Pat Elflein, C/G – ★★★, No. 998 overall, 2012
The lowest-rated member of Ohio State’s 2012 recruiting class – and like Boren, a native of Pickerington, Ohio – Elflein went on to become a three-year linchpin of the Buckeyes’ offensive line. After getting his first opportunity to start in the 2013 Big Ten Championship Game after Marcus Hall was suspended for his infamous double-bird salute in Ann Arbor, Elflein started every game for the Buckeyes from 2014 to 2016, playing right guard for two seasons before moving to center for his senior season, when he won the Rimington Trophy as college football’s best center.
Elflein was selected by the Minnesota Vikings in the third round of the 2017 NFL draft, and started 14 games as a rookie for the Vikings, immediately becoming an anchor for their offensive line.
Tyquan Lewis, DE – ★★★★, No. 293 overall, 2013
A low-end four-star recruit from Tarboro, North Carolina, Lewis went on to be a three-year starter and a two-time captain for the Buckeyes at defensive end. The 2016 Big Ten Defensive Lineman of the Year and a two-time first-team All-Big Ten selection, Lewis finished his Ohio State career with 112 total tackles, 36.5 tackles for loss and 23.5 sacks. He was selected in the second round of this year’s NFL draft by the Indianapolis Colts.
Chris Worley, LB – ★★★, No. 505 overall, 2013
Part of the Glenville pipeline that brought more highly touted recruits like Ted Ginn and Marshon Lattimore (as well as Jones) to Ohio State, Worley proved to be a valuable signing for the Buckeyes as well. After contributing on special teams early in his career, Worley was a starting linebacker for each of the last two seasons and was a team captain in 2017. He finished his Ohio State career with 154 total tackles, including 11 for loss. Worley is currently on the Cincinnati Bengals’ roster after signing with the team as an undrafted free agent following last month’s draft.
Darron Lee, LB – ★★★, No. 636 overall, 2013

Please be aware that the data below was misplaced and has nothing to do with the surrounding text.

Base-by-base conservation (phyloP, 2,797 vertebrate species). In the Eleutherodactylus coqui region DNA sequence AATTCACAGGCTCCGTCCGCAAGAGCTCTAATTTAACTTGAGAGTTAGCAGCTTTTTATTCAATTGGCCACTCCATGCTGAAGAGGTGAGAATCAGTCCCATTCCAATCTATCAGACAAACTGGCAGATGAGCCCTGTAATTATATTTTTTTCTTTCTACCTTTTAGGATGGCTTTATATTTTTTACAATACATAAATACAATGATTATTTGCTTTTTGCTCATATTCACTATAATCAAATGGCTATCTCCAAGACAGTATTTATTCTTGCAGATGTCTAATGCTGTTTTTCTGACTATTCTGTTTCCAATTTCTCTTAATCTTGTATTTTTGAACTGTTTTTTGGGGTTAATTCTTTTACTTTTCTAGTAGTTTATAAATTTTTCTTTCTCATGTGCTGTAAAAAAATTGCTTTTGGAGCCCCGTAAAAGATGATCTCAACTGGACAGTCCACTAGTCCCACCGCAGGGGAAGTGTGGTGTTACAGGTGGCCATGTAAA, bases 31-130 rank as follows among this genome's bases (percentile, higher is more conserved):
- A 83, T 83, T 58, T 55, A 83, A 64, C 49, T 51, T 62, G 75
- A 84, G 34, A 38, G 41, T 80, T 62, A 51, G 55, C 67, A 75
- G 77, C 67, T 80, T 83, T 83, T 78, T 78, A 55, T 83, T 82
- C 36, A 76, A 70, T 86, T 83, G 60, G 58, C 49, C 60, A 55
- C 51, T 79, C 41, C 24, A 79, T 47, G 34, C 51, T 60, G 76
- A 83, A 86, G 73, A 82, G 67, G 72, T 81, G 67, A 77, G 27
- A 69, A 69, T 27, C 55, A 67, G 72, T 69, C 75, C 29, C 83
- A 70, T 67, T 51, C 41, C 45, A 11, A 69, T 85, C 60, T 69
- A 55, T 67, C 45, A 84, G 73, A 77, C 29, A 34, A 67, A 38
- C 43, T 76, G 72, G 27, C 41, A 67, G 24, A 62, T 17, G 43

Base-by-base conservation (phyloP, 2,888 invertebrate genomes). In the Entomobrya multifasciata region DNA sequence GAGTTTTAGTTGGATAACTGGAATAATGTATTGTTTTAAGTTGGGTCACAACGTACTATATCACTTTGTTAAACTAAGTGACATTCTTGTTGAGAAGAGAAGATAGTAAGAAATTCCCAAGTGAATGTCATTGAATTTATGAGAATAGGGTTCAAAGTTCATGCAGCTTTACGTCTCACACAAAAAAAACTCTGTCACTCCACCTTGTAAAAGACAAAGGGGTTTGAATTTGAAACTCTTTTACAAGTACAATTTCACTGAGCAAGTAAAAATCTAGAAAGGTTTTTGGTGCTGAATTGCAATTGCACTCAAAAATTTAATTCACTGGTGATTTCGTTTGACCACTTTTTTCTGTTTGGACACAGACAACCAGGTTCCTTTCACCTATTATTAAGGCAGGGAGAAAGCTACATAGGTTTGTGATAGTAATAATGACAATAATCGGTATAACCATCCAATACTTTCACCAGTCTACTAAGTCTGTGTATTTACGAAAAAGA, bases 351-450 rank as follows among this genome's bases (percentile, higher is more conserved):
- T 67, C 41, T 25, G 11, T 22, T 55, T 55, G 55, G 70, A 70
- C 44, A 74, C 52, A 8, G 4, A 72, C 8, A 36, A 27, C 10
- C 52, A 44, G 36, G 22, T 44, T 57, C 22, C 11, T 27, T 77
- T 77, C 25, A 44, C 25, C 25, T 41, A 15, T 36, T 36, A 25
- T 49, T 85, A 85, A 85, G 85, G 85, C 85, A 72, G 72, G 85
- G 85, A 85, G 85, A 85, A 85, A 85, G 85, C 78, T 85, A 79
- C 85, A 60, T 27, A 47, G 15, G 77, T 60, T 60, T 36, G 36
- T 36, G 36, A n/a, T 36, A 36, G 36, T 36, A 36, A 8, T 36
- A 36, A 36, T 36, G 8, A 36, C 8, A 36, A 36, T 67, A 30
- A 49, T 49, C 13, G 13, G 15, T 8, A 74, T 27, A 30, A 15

A product of nearby New Albany, Lee wasn’t heavily recruited by many power programs outside the state of Ohio, yet he proved to be one of the first stars of the Buckeyes’ storied 2013 recruiting class.
As a redshirt freshman in 2014, Lee emerged as a big-time playmaker for the national champions’ defense, starting all 15 games and recording 81 total tackles, 16.5 tackles for loss, two interceptions and two fumble return touchdowns. After another productive season at strongside linebacker in 2015, when Lee recorded 66 total tackles, 11 tackles for loss and returned an interception for a touchdown, he was selected in the first round of the 2016 NFL draft by the New York Jets.
Tracy Sprinkle, DT – ★★★, No. 642 overall, 2013
The lowest-rated enrollee of Ohio State’s 2013 recruiting class, Sprinkle’s career as a Buckeye nearly came to an end in the summer of 2014, was dismissed from the team following an arrest on drug charges. After the worst of those charges were dropped and Sprinkle was reinstated, he faced more adversity on the field, suffering a knee injury that was nearly career-ending in 2016. Yet Sprinkle overcame all of that to not only become the Buckeyes’ starting nose tackle last season, but also a team captain, as he emerged as a leader of Ohio State’s defensive line. Sprinkle is now on the Carolina Panthers’ roster after being signed as an undrafted free agent.
Malik Hooker, S – ★★★, No. 360 overall, 2014
After redshirting his first year on campus and playing only occasionally in 2015, Hooker had a rapid rise to stardom in 2016. In his only season starting for the Buckeyes, Hooker recorded 74 total tackles and seven interceptions – three of which he returned for touchdowns – and earned unanimous first-team All-American honors. The Indianapolis Colts selected the New Castle, Pennsylvania native with the No. 15 overall pick in the 2017 NFL draft.
Denzel Ward, CB – ★★★★, No. 270 overall, 2015
While Ward was the highest-ranked recruit among the 15 players on this list, he still certainly proved to be underrated as a low-end four-star recruit. In his three years at Ohio State, Ward developed into a dominant cover cornerback, ultimately earning first-team All-American honors for his play in 2017 after a season of lockdown pass defense. The Cleveland Browns selected the Macedonia, Ohio native with the No. 4 overall pick in last month’s NFL draft.
Robert Landers, DT – ★★★, No. 481 overall, 2015